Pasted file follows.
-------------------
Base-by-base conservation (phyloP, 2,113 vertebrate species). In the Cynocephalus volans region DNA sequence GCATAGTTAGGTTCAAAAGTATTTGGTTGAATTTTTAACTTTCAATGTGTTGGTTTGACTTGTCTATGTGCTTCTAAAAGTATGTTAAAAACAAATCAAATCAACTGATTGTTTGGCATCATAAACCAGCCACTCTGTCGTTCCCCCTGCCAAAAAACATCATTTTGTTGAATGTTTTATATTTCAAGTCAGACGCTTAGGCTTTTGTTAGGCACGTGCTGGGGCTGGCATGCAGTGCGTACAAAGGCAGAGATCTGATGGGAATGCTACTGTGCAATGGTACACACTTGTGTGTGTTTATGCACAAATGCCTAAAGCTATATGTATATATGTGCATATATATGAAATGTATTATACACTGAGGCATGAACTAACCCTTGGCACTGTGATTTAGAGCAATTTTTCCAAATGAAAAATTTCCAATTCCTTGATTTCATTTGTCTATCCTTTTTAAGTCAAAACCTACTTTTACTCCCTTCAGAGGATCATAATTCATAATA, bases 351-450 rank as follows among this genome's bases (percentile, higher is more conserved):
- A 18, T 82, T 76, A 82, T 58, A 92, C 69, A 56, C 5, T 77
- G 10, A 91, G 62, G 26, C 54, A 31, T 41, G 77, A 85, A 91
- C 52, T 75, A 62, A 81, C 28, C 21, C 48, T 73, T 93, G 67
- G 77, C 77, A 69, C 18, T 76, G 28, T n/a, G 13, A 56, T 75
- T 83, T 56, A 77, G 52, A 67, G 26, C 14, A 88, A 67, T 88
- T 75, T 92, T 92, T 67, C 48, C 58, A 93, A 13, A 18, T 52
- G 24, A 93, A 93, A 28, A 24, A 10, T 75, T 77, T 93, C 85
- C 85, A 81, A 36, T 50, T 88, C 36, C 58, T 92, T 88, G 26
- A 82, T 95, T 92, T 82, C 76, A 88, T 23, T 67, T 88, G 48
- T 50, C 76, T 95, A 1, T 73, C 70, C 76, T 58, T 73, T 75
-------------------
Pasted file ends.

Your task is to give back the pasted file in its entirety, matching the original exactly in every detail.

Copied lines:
Base-by-base conservation (phyloP, 2,113 vertebrate species). In the Cynocephalus volans region DNA sequence GCATAGTTAGGTTCAAAAGTATTTGGTTGAATTTTTAACTTTCAATGTGTTGGTTTGACTTGTCTATGTGCTTCTAAAAGTATGTTAAAAACAAATCAAATCAACTGATTGTTTGGCATCATAAACCAGCCACTCTGTCGTTCCCCCTGCCAAAAAACATCATTTTGTTGAATGTTTTATATTTCAAGTCAGACGCTTAGGCTTTTGTTAGGCACGTGCTGGGGCTGGCATGCAGTGCGTACAAAGGCAGAGATCTGATGGGAATGCTACTGTGCAATGGTACACACTTGTGTGTGTTTATGCACAAATGCCTAAAGCTATATGTATATATGTGCATATATATGAAATGTATTATACACTGAGGCATGAACTAACCCTTGGCACTGTGATTTAGAGCAATTTTTCCAAATGAAAAATTTCCAATTCCTTGATTTCATTTGTCTATCCTTTTTAAGTCAAAACCTACTTTTACTCCCTTCAGAGGATCATAATTCATAATA, bases 351-450 rank as follows among this genome's bases (percentile, higher is more conserved):
- A 18, T 82, T 76, A 82, T 58, A 92, C 69, A 56, C 5, T 77
- G 10, A 91, G 62, G 26, C 54, A 31, T 41, G 77, A 85, A 91
- C 52, T 75, A 62, A 81, C 28, C 21, C 48, T 73, T 93, G 67
- G 77, C 77, A 69, C 18, T 76, G 28, T n/a, G 13, A 56, T 75
- T 83, T 56, A 77, G 52, A 67, G 26, C 14, A 88, A 67, T 88
- T 75, T 92, T 92, T 67, C 48, C 58, A 93, A 13, A 18, T 52
- G 24, A 93, A 93, A 28, A 24, A 10, T 75, T 77, T 93, C 85
- C 85, A 81, A 36, T 50, T 88, C 36, C 58, T 92, T 88, G 26
- A 82, T 95, T 92, T 82, C 76, A 88, T 23, T 67, T 88, G 48
- T 50, C 76, T 95, A 1, T 73, C 70, C 76, T 58, T 73, T 75